Even with my objections, I cannot place myself into the camp of detractors. The wildly ambitious nature of “The Master” is something to marvel at. One viewing simply won’t do it justice. The ending stirs more questions than answers, but they are the kind of questions that give way to deep conversation afterwards. “The Master” is not simply about The Cause. It’s about what Freddie’s actions say about the rest of mankind. He is someone who wants to be controlled while maintaining independence and he finds that you may only be able to have both. Saying much more may not do anyone well, as there is still so much more to explore below the surface. While it does not end with the bang I expected it to, “The Master” concludes in a manner that is surprisingly thoughtful. Paul Thomas Anderson has broken from his own master (cinematic conventions) and managed to make something that is so abstract yet at times, so clear. Still, there is so much more I wish I could have seen.

Movie Review: Sleepwalk with Me

Even though “Sleepwalk with Me” focuses on bad relationships and near-death experiences, you may feel eerily comfortable. Mike Birbiglia reminds everyone in the first few seconds that we are watching a movie. He also tells us to turn our cell phones off. “Sleepwalk with Me” is like watching a very well directed standup special: the comedian will take you on this journey and no matter what is said, you will have to be on his side or get out.

Birbiglia’s life story is funny, interesting, and inspiring enough to have been turned into a one man show, podcast episode, book, and now a movie. The story has worked in every form. Birbiglia uses film to its fullest advantage to capture some of the best and worst parts of this time in his life, and he proves himself to be as skilled of a director as he is a writer and comedian.

“Sleepwalk with Me” is interspersed with monologues from Birbiglia as he drives around in his car. It has a similar effect to Woody Allen talking to the camera in “Annie Hall,” but here we get an even better sense of what part of his life he is in now. He’s well-rested, self-aware, and sure of himself. He basically tells us how we should feel about his own actions at crucial moments. This is a very nice cushion, as Birbiglia never tries to sugarcoat his own life story as others might be tempted to do.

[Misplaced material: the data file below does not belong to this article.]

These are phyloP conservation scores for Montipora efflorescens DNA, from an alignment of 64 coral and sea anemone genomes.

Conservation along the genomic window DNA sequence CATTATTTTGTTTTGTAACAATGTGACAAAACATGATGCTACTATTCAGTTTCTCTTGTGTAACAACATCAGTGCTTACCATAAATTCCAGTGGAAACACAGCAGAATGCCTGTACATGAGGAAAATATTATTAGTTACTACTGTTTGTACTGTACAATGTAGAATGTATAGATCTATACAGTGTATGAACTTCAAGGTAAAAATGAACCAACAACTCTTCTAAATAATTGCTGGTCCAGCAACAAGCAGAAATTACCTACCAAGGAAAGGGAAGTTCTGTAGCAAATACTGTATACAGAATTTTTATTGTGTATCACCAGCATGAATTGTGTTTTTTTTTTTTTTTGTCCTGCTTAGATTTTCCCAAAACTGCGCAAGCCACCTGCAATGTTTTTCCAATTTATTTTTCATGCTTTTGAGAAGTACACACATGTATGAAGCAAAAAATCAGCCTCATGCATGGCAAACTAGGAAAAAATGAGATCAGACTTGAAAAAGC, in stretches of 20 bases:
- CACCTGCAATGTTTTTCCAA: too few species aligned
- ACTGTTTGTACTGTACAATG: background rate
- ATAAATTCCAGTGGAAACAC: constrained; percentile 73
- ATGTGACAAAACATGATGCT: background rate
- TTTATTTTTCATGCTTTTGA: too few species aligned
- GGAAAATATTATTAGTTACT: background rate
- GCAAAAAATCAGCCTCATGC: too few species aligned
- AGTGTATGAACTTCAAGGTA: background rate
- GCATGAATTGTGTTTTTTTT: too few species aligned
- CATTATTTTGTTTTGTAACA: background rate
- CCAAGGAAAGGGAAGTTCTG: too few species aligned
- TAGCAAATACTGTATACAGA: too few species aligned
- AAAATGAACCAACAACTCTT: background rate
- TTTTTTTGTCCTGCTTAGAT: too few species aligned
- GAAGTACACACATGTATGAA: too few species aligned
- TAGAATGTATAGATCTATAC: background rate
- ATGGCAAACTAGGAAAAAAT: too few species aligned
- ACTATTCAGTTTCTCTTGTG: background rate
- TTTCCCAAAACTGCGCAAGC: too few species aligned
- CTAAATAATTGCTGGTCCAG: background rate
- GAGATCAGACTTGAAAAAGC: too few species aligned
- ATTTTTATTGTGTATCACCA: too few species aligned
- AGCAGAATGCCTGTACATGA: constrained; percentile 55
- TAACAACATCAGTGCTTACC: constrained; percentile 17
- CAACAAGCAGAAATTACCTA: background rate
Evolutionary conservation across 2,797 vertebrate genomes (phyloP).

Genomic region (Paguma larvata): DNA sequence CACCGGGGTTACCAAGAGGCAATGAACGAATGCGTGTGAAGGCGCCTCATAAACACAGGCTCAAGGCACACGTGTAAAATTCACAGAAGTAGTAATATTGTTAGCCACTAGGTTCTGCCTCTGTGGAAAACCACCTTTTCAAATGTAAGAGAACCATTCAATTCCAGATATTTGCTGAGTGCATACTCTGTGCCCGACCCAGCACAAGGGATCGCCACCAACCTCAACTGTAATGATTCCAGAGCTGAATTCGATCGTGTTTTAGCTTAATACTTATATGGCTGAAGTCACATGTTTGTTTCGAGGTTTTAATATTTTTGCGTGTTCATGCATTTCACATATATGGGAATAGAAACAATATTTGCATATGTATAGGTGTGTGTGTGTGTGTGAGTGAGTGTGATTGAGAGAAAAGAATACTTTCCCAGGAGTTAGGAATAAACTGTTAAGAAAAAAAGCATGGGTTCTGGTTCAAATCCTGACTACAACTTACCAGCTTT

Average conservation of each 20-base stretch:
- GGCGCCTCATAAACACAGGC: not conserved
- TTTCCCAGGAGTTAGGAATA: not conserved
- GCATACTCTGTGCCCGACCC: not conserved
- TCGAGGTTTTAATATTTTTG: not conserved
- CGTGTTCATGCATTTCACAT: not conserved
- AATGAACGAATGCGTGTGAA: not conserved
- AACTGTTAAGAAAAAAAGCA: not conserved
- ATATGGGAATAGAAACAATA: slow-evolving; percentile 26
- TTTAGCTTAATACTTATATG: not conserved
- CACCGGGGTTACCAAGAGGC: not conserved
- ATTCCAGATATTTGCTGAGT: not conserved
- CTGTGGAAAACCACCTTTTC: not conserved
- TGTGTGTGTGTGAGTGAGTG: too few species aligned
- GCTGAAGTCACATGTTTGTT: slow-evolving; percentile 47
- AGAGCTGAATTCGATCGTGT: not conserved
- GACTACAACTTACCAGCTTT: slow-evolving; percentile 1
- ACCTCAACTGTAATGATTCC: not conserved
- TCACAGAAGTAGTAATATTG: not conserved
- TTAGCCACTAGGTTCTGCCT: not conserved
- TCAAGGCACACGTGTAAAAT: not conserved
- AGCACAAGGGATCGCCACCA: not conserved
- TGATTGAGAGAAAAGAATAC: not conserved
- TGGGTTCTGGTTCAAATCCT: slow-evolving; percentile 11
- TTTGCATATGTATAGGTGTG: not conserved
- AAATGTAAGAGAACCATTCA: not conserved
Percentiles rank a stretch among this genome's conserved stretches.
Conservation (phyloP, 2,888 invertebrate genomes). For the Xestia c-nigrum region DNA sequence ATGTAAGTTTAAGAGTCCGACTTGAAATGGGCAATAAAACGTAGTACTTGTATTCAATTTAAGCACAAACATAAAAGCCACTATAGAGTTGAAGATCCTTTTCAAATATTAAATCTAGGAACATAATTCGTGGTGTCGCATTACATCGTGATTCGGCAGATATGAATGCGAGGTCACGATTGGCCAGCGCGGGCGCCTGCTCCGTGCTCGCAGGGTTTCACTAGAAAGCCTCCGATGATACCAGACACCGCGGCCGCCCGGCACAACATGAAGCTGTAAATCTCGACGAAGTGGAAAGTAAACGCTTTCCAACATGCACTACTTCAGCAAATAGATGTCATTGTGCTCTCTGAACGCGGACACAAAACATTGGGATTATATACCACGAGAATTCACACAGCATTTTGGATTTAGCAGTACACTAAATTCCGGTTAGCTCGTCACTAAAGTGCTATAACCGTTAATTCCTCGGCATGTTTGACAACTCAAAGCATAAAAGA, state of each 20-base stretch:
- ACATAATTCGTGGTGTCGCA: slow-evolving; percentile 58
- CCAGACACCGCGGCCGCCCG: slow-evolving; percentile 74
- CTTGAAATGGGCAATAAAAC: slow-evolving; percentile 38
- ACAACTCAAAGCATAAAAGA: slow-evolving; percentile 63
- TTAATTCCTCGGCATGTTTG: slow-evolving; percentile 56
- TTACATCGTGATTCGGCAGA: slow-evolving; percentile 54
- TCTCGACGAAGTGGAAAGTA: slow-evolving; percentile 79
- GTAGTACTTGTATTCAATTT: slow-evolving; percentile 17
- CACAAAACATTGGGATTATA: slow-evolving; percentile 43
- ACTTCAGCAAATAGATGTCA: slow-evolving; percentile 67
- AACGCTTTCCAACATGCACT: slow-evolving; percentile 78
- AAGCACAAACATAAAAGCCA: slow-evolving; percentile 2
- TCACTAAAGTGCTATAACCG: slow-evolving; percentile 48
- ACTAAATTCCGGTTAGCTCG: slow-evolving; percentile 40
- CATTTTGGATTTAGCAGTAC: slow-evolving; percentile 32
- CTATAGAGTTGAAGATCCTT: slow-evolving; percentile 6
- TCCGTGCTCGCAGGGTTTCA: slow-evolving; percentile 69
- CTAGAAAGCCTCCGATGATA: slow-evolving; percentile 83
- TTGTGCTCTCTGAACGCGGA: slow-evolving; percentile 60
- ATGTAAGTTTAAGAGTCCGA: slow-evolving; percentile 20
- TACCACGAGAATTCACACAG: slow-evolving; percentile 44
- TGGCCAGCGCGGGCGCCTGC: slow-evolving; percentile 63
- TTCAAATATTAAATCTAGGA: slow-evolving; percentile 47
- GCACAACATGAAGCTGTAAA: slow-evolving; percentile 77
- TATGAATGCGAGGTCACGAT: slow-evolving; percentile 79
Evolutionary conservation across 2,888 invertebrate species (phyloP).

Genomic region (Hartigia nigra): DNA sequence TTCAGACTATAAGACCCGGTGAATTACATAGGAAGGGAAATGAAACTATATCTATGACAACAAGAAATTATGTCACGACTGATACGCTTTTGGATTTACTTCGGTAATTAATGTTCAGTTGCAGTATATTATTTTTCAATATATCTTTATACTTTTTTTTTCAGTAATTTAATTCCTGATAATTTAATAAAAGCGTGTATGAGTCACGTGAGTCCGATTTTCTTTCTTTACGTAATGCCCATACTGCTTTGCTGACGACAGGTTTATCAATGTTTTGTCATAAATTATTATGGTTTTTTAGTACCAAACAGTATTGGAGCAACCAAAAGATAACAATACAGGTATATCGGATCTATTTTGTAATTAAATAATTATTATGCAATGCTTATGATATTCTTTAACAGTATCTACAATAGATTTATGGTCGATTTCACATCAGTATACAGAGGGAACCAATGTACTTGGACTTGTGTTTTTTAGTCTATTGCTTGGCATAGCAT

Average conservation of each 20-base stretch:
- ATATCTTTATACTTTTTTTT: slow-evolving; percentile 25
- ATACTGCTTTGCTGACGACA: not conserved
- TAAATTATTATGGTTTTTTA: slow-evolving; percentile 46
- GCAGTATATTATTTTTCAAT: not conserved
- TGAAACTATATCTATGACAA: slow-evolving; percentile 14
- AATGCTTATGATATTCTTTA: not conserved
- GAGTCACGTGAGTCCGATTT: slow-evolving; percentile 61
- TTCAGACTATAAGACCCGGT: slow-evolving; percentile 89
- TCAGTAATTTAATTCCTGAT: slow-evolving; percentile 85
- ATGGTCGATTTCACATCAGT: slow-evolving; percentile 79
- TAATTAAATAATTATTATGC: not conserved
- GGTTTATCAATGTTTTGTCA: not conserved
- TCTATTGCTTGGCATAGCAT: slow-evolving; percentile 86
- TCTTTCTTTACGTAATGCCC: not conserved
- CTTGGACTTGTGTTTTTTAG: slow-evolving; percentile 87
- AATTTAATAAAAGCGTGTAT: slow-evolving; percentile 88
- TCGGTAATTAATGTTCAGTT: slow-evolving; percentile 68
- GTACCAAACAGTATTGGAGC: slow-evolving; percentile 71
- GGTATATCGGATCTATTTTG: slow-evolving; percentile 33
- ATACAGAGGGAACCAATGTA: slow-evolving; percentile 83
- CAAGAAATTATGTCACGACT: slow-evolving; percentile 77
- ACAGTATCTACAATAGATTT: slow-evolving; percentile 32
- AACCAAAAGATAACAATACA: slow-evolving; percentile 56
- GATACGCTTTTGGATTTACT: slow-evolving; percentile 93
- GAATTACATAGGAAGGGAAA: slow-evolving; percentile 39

“Sleepwalk with Me” is also an insightful look at a failed relationship, and would make a great double feature with “Celeste and Jesse Forever.” Playing himself under the alias of Matt Pandamiglio, Birbiglia manages to give himself a name that’s even harder to pronounce than his actual one. “Sleepwalk with Me” details the time in his life when he was struggling to make it as a comedian. After his younger sister gets engaged, he feels more pressure to tie the knot with his long time girlfriend Abby (Lauren Ambrose). All of the stresses and bad habits lead to sleepwalking. Sometimes, it is funny (“there’s a jackal in the room!”) and other times, it’s downright destructive.

Mike’s family, frequently the butt of many of his jokes, is a major part of the film. His mother (Carol Kane) is the kind of person who concludes her speeches with something totally insignificant. His father (James Rebhorn), meanwhile, is a little more emotionally distant. Yet, he can repeat every part of a conversation even when he’s all the way in the other room.

At one point, Birbiglia has to remind us that “we’re on his side.” Yes, he believes his actions were bad enough that he has to make sure that we won’t abandon him, and that is definitely one of the reasons we never do. “Sleepwalk with Me” isn’t about trying to justify one’s actions, it’s about growing as a person.  It is a coming of age story for life as an adult. A lot of his revelations truly feel like trinkets of wisdom. It is hard to do that and not seem trite. We witness the moment that he finds his voice as a comedian, and learns a great lesson (taught by Marc Maron in form of Marc Mulheren): being funny is about speaking the truth, not trying to make people laugh. It’s a fact of life that is often easy to forget.